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Education News Technology

A School in the Cloud 126

Posted by Soulskill
from the take-a-parachute-for-recess dept.
gurps_npc writes "Recently there was a poorly designed study that claimed computers don't help teaching. Here with the opposing viewpoint is Sugata Mitra in his recent TED talk. He went to a tiny village in India and put a computer there with software about DNA replication (in English, even though they did not speak or read English). When he came back months later, a group of young children said, 'We don't understand anything — except that mistakes in DNA replication cause diseases.' At heart, his argument is that the old style of teaching derives from Victorian England's need for bureaucrats, so it creates minimally competent people that know how to read, write, and do math in their head. He wants to update our teaching methods with more creative and technological solutions." One of Mitra's main points is that given resources and a question to ponder, children will learn on their own. Interference and too much direction gets in the way of that. Mitra won the $1M TED prize this year for his work. He said in an interview, "We spent 7000 years debating this issue of how do we educate everybody. We have never lived in a world where one standard educated everyone. And given that we have failed for over 7000 years, perhaps we will never have one standard. Maybe the right conclusion is that we do away with standard education. Maybe the convergence of technology and curiosity will solve this problem."
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A School in the Cloud

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  • by Nidi62 (1525137) on Wednesday February 27, 2013 @07:02PM (#43029035)

    and porn

    Think of it as sex ed

  • Re:lol (Score:2, Interesting)

    by WarJolt (990309) on Wednesday February 27, 2013 @07:10PM (#43029121)

    Arguably we still aren't trying very hard to educate everyone.
    Should we or are some people destined to do nothing with their lives?
    Additionally, it's arguable that most people will learn on their own given adequate access to resources and education.
    I know tons of self motivated people, but I also know tons that will not get off their butts.

    I tend to believe with a little encouragement that many people will learn on their own.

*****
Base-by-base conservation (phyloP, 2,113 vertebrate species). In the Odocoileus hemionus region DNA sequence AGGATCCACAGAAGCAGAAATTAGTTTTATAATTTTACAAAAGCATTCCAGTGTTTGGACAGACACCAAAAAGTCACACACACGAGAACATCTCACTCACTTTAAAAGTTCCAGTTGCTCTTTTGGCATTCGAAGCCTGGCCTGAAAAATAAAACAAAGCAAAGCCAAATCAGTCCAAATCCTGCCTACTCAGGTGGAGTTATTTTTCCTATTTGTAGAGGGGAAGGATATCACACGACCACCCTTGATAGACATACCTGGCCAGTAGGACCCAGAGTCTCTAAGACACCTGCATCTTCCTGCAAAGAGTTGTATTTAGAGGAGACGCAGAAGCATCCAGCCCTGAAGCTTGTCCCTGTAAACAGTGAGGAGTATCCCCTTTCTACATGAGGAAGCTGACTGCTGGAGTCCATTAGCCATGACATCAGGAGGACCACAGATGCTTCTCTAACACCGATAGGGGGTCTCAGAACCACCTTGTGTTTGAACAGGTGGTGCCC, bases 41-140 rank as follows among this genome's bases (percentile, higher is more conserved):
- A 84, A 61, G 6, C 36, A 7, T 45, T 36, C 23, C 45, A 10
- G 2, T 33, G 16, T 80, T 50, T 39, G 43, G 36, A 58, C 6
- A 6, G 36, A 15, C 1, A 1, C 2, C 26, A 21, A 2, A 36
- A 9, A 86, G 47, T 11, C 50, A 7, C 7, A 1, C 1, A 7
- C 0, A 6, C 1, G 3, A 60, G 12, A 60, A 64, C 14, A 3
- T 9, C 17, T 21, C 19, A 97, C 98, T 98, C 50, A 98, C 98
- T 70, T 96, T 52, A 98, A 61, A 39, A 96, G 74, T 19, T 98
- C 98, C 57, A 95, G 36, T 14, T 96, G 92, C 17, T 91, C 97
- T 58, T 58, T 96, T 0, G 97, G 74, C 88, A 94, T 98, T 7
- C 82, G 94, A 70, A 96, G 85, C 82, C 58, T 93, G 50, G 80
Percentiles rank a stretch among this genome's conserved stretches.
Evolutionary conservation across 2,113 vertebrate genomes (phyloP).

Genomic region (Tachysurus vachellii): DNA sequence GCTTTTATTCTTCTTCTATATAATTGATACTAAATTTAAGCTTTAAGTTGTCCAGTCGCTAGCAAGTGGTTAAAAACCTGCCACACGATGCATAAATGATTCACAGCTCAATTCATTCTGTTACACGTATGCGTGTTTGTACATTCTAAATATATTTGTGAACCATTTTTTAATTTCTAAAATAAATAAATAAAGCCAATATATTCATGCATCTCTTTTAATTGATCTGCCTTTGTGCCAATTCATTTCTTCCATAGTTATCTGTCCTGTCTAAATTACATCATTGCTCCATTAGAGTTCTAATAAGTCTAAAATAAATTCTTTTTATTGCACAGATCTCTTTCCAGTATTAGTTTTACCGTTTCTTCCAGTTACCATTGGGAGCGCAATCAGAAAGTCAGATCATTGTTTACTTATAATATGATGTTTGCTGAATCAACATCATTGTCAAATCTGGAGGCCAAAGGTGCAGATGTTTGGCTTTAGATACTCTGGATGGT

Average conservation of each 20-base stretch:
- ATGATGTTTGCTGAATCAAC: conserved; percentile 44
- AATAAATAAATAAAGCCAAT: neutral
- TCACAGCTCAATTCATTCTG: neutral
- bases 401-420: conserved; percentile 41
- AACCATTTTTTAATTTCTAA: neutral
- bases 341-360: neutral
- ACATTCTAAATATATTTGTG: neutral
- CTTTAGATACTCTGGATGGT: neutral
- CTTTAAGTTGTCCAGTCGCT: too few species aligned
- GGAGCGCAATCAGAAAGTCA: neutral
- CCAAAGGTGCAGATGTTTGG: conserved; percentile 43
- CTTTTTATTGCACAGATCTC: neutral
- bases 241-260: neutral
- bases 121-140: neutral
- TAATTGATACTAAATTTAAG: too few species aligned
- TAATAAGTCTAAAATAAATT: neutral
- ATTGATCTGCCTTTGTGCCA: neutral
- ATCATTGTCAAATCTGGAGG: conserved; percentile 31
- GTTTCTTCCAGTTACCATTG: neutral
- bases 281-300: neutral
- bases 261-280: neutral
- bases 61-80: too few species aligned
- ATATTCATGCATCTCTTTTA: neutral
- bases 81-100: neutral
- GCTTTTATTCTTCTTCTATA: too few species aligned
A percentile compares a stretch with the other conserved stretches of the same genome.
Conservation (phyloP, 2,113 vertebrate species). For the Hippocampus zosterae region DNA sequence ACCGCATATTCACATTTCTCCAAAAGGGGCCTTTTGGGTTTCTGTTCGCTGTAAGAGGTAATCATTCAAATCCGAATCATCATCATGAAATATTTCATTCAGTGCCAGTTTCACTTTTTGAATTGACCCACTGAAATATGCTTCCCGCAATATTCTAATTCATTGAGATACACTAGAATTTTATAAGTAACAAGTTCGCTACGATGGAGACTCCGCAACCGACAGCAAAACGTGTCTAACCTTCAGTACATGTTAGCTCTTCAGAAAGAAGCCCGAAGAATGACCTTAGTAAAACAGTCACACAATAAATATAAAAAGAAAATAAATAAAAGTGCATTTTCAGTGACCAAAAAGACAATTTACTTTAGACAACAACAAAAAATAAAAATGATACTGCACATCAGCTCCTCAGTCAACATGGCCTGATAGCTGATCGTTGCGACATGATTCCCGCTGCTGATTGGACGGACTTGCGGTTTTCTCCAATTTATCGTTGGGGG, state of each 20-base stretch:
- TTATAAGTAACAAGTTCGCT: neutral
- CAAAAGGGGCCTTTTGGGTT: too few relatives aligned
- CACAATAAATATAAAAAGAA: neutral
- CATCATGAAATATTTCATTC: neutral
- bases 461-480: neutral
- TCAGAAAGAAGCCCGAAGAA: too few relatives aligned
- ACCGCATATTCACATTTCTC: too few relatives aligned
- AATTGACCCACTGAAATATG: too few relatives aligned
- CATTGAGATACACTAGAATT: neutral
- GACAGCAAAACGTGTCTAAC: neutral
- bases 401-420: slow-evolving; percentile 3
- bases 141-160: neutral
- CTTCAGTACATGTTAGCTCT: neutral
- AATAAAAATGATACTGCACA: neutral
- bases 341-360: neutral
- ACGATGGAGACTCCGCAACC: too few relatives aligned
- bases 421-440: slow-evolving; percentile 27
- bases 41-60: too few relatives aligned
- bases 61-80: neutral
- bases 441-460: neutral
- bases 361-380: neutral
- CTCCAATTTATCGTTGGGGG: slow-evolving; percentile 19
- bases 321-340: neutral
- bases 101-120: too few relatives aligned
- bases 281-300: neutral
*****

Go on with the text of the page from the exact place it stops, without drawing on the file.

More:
Based on my own educational experience, I believe most teachers lack the ability to give the proper type of encouragement.

    The teachers excitement on a subject is usually the upper bound to the excitement level of the class and honestly with a few exceptions my public school experience was not full of many enthusiastic teachers leading to classes full of uninterested students.

    Public educational standards tend to leave schools with a very dry and boring curriculum which you couldn't make interesting to a high school student even if you tried. With that said it's a uphill battle against trying to develop an interesting curriculum.

    Many /. readers are engineers and probably would love the chance to incorporate engineering principles into classes. I've volunteered with a high school program with that very intent. The funny thing is that all the students are engaged and learning something, but it's a constant worry about trying to prove that what they are doing is meeting the educational standards. Fortunately the program is well funded and there are people willing to fight those battles.

    Centralized educational systems like those in the U.S. lead to stagnant educational models that don't evolve with new technology, information and educational needs of society. The skills and tools that students need to learn to succeed in the U.S. is different than those from even 5 years ago and it takes too long for these things to adapt in America. Students should be encouraged to decide what they learn and how they learn. Teachers should be responsible inspiring students and for insuring adequate progress in whatever educational goals students may have and not for dictating them.

  • by steelfood (895457) on Wednesday February 27, 2013 @07:30PM (#43029261)

    It always annoys me when people claim to have discovered something new when all they're really doing is reverting to a past method that was recently discarded in the name of "new" and under the pretense of "better". It shows both ignorance and arrogance.

    For thousands of years, people learned through apprenticeship. People learned their trade from one person, and when they gained mastery over their craft, taught some small number of individuals who would hopefully go on to do the same, to varying degrees of success.

    Schools, where twenty to thirty students sit in a classroom and learn from some books and a teacher can only provide a baseline. The system is designed not at all to educate, but to make literate. And because of this, they tend to race to the bottom, especially if managed poorly.

    Today, the only place anything even remotely similar to a master-apprentice relationship could be found is at the doctorate level. One advisor, several candidates, and then they get their degree and become journeymen. Eventually, they may or may not become masters. This is the system that needs to be propogated back down to primary education.

    Yes, today's needs are different. There's a much greater emphasis on working with abstractions (oblig. xkcd [xkcd.com]) than on developing skills. There are also a far greater amount of knowledge needed in far more disciplines to be considered marginally competent. But I'm certain that the tried and true model of master and apprentice can be adapted to today's quantity, quality, and societal requirements of knowledge.

    The only hindrance is the attitude towards school (especially teachers' attitudes towards school), and towards teachers. People go into teaching because they like working with children. This is already a failure. Parents see teachers as their daytime (or full time, in the case of boarding schools) babysitters. This is also another failure. If the parent does not respect the teacher, then the children will not. If the teacher does not have anything worth respecting, then there's no reason for the parent or even the children to respect the teacher.